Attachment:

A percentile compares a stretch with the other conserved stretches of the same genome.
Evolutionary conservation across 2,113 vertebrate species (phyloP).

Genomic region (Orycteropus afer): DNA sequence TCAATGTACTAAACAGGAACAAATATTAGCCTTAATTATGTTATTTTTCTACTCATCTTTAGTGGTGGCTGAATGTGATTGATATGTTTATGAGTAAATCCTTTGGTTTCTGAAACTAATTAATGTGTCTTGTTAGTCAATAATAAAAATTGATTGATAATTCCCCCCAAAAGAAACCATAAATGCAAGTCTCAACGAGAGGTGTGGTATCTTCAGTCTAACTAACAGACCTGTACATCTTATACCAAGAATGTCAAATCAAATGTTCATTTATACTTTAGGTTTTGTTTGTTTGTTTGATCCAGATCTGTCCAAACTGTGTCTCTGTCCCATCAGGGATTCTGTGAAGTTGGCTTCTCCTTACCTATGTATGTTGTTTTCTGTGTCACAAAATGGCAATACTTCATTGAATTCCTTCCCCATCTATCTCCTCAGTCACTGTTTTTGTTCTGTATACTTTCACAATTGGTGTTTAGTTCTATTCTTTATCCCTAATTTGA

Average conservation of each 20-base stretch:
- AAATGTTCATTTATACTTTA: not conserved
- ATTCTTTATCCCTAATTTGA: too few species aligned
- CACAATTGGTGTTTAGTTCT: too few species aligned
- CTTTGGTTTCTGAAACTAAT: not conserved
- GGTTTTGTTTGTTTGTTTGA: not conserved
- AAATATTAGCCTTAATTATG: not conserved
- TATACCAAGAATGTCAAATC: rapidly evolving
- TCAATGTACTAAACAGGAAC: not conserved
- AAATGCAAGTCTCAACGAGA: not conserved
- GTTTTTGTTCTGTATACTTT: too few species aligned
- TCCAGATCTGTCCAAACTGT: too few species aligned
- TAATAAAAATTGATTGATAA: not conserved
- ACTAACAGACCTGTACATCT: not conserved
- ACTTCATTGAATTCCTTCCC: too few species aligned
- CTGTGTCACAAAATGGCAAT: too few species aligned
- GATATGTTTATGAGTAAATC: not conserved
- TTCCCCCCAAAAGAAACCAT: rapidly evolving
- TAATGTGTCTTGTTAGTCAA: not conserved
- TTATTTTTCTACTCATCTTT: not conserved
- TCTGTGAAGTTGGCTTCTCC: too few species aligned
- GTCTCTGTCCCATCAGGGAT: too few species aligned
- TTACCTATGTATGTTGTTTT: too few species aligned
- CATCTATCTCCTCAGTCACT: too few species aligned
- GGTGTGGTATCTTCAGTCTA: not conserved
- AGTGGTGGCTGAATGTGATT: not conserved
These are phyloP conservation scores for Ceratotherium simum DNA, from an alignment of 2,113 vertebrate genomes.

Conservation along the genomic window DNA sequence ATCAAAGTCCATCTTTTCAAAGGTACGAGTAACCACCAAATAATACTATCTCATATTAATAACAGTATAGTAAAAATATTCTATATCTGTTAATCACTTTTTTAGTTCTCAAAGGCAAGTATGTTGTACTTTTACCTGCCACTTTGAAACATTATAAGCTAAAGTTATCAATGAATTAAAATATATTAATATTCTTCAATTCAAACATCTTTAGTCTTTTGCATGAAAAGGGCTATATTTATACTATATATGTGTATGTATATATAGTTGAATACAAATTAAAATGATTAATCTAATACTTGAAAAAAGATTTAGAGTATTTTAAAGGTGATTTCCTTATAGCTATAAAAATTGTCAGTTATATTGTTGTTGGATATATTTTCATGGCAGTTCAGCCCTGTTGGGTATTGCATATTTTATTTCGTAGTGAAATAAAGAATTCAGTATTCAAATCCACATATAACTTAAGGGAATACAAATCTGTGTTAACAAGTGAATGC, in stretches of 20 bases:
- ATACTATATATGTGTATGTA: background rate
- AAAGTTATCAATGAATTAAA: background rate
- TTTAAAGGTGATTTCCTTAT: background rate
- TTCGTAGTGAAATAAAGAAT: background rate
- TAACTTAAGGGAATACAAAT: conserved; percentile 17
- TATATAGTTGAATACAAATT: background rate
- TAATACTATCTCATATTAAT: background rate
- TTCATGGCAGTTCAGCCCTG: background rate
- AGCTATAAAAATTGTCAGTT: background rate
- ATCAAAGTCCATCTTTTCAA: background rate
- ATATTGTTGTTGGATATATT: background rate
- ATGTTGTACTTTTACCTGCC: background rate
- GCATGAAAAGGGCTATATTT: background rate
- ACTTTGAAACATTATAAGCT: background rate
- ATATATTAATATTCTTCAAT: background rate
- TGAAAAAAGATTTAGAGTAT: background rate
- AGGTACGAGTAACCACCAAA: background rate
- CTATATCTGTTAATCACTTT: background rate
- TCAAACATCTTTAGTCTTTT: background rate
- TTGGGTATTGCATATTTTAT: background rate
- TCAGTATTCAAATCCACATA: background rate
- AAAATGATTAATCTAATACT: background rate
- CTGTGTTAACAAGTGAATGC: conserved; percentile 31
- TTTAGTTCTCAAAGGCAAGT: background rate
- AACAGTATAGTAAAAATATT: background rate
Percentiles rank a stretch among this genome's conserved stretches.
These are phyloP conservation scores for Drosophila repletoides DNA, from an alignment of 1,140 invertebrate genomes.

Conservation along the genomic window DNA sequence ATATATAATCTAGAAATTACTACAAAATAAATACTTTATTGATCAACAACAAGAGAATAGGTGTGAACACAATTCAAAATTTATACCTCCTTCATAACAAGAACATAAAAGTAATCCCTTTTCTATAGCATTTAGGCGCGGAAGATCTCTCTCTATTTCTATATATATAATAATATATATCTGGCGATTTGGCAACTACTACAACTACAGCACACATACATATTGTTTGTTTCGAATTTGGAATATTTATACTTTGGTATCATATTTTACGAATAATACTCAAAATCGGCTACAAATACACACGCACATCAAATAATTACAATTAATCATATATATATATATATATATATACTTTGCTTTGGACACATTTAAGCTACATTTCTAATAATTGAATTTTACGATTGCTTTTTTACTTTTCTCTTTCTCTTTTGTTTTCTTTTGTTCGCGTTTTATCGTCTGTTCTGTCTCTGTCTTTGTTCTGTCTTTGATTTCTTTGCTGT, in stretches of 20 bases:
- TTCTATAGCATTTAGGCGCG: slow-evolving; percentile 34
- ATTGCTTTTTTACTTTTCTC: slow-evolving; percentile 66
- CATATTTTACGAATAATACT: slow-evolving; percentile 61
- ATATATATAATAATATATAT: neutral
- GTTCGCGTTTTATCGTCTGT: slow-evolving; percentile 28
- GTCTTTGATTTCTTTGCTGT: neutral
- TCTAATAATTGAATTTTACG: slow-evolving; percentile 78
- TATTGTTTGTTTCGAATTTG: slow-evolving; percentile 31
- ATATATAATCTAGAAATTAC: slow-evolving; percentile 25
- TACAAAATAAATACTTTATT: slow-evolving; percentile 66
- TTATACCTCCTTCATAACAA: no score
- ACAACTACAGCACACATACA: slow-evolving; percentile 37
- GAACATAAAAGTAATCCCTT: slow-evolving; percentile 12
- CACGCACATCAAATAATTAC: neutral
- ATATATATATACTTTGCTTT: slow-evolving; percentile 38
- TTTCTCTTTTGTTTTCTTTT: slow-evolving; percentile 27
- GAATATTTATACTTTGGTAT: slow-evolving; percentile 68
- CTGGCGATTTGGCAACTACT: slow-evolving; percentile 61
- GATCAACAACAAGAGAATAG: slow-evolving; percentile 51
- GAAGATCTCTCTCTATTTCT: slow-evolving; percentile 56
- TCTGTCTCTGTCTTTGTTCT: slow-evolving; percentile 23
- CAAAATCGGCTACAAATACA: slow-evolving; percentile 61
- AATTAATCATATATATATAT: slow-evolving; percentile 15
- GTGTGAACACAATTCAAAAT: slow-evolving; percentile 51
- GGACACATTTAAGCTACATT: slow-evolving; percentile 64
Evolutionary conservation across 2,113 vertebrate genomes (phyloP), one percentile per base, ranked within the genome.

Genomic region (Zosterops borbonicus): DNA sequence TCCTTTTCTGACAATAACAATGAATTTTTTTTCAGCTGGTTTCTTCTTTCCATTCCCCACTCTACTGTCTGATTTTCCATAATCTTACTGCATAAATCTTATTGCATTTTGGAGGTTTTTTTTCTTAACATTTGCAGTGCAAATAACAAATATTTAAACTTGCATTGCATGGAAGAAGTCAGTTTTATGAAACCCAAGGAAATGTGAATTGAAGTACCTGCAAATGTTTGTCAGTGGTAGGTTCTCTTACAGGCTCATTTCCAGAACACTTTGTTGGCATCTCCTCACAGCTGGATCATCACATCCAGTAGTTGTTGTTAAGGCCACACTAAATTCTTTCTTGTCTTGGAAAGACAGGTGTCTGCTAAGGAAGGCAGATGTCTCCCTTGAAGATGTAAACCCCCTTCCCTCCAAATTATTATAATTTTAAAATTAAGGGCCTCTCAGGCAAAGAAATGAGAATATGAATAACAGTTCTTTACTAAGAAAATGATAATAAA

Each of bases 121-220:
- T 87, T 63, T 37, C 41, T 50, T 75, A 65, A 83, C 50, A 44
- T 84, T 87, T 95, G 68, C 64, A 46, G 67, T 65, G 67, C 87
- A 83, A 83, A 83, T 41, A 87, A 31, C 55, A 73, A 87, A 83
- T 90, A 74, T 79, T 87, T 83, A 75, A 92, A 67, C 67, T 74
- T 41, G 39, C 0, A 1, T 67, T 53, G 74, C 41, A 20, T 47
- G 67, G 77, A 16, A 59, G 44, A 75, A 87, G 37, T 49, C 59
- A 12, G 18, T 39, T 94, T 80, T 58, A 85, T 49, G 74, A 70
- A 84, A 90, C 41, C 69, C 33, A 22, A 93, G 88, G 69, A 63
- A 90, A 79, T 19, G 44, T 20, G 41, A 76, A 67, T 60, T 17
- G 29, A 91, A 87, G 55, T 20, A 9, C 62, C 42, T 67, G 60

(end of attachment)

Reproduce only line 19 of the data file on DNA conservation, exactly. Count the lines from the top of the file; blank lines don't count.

- CTGTGTCACAAAATGGCAAT: too few species aligned